My author website has a whole section on my author visits, and I try to make sure that my name is found on various websites that list authors who do school visits. I also do twenty-minute complimentary Skype visits, and there are some websites that list those, as well, including that of my virtual author friend Kate Messner. Sometimes, I’ve even gotten a school visit through Twitter, such as this past September, when my friend and School Library Journal Librarian of the Year Michelle Colte (Hale Kula, Schofield Barracks, Wahiawa, HI) suggested through a Tweet to another librarian, Debbie Vandersande of Kahala Elementary, that she contact me for a visit – and it happened!
What is your greatest success story?
My greatest success story is when I hear from young readers that something I wrote spoke to them in some way – that they connected with the characters and the story. That’s really the reason I think that any of us authors write; when I was growing up, reading broadened my horizons and let me live lives I never thought I would, and I hope I can do the same for young readers.
What are you working on now?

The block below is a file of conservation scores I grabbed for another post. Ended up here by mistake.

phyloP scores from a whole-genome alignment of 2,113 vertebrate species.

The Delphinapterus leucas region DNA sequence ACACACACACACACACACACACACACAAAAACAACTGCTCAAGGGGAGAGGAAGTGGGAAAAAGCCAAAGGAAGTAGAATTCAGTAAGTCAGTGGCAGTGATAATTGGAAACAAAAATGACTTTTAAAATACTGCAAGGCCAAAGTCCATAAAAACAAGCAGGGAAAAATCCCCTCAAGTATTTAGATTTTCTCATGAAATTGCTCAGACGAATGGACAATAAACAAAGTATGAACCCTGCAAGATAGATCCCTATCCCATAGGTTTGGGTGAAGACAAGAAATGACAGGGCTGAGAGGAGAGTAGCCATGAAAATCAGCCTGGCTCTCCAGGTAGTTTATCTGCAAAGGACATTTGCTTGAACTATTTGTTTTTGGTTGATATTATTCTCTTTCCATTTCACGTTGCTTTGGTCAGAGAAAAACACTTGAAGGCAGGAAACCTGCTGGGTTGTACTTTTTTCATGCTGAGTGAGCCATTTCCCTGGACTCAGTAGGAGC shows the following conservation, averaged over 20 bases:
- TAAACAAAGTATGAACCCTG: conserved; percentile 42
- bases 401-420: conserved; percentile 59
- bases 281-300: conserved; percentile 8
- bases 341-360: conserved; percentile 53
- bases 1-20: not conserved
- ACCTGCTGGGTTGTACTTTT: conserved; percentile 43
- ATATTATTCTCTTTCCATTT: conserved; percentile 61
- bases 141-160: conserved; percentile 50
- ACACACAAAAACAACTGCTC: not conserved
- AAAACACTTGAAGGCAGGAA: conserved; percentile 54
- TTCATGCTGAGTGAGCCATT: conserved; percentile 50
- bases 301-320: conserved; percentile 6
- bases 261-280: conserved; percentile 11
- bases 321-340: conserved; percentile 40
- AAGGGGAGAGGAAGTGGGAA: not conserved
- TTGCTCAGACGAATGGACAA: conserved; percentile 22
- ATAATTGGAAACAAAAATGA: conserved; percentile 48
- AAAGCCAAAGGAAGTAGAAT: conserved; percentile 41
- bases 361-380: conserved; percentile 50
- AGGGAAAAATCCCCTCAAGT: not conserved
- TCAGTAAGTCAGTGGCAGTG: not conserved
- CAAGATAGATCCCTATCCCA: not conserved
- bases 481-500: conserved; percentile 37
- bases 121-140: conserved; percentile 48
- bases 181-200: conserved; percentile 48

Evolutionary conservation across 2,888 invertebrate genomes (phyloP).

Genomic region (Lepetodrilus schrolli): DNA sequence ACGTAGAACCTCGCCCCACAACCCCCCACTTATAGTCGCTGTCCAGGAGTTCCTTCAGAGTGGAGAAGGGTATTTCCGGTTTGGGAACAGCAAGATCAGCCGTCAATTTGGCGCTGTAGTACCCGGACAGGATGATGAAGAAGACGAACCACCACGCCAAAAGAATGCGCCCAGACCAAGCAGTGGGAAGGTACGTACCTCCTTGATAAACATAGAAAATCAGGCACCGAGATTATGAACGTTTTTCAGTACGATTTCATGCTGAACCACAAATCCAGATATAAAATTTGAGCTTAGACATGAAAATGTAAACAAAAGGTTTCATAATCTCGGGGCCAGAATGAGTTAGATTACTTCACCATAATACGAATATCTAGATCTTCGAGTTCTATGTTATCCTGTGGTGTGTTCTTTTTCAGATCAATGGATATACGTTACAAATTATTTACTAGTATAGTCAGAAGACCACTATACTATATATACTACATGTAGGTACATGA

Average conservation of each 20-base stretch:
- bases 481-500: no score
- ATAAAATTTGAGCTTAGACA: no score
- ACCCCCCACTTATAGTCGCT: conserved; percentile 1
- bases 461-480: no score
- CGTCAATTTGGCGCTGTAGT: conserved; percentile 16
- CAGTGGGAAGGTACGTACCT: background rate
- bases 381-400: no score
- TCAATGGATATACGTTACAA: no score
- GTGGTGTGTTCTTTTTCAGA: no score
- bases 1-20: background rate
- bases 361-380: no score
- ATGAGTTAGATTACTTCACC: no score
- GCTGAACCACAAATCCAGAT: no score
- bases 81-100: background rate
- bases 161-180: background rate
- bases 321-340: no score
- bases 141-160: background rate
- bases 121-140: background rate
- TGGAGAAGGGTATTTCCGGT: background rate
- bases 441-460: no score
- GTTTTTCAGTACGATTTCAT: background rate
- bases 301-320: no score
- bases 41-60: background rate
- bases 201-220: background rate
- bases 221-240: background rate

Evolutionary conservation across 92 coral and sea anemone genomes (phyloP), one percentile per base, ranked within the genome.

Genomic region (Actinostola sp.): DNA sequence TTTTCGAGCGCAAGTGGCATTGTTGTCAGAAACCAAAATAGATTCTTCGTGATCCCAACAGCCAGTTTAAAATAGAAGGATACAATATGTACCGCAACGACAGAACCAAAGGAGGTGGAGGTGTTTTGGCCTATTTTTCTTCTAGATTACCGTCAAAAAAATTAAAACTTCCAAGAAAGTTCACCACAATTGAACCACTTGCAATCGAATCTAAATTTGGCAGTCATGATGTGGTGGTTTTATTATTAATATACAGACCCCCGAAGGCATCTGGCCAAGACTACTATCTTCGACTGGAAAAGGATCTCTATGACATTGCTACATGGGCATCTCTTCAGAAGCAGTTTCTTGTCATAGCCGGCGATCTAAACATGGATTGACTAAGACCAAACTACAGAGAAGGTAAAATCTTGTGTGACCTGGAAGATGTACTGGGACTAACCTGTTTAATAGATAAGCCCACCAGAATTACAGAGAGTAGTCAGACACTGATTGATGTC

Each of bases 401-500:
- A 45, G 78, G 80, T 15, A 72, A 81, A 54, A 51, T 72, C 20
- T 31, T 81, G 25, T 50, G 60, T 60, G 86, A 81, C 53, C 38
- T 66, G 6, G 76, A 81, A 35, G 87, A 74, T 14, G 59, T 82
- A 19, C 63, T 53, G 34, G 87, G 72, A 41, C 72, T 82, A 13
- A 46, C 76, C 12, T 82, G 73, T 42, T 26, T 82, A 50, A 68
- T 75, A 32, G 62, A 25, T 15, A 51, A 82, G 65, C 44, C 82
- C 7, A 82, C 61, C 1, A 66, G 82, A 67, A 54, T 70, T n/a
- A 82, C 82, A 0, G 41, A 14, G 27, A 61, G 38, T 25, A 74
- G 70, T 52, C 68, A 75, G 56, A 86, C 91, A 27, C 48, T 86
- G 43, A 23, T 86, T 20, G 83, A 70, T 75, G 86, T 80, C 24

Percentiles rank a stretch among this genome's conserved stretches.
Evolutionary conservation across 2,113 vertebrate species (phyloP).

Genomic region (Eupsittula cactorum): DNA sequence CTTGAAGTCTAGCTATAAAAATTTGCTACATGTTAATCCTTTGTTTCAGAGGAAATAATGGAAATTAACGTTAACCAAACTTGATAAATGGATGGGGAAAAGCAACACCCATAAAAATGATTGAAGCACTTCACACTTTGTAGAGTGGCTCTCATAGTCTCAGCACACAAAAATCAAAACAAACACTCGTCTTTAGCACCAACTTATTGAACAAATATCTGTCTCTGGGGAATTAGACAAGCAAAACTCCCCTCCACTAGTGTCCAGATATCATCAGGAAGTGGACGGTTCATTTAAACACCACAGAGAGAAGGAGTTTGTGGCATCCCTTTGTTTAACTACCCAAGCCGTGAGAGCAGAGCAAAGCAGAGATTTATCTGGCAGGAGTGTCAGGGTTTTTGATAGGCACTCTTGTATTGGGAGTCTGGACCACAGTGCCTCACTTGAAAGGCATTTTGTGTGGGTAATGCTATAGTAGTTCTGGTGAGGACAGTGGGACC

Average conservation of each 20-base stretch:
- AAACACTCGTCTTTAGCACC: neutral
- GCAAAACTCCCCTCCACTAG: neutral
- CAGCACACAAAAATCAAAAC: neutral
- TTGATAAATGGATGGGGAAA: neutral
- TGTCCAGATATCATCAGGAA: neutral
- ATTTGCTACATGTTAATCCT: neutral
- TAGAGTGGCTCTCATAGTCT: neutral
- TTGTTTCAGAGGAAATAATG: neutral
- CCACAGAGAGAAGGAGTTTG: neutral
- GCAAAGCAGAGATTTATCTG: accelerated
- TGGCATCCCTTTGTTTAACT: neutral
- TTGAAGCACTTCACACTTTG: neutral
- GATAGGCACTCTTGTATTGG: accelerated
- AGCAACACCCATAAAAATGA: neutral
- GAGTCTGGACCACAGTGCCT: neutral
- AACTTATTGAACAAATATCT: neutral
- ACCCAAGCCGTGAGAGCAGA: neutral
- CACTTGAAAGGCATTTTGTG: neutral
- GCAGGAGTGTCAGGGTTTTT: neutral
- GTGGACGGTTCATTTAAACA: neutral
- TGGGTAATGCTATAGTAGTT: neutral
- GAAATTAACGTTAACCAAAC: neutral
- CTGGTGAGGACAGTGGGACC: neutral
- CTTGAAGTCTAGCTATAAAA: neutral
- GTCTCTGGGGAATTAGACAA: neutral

I’m working on a YA novel set in Italy, which is under submission, and a number of picture books, including UPSIDE-DOWN PUPPY and NO NAP, GRANDPA. I love the whimsy of picture books and thinking outside the box, and I love to hear young readers giggle!
Do you have any words of wisdom for writers looking to publish a book?
Yes, though it’s always tricky, since writing is so personal, especially at the very beginning of a writing career. One of my favorite sayings is from Ellen Kozak: “The First Commandment for writers is ‘Thou Shalt Not Fall In Love With Thine Own Words’.” I can’t tell you how many times I’ve done that – it’s embarrassing, actually! Find a good critique partner, take your time, revise, revise, revise, and never give up.
Thank you Margo. I enjoyed reading your answers. Good Luck with the book. Keep in touch. Use http://www.margosorenson.com/ to read more about Margo and her books.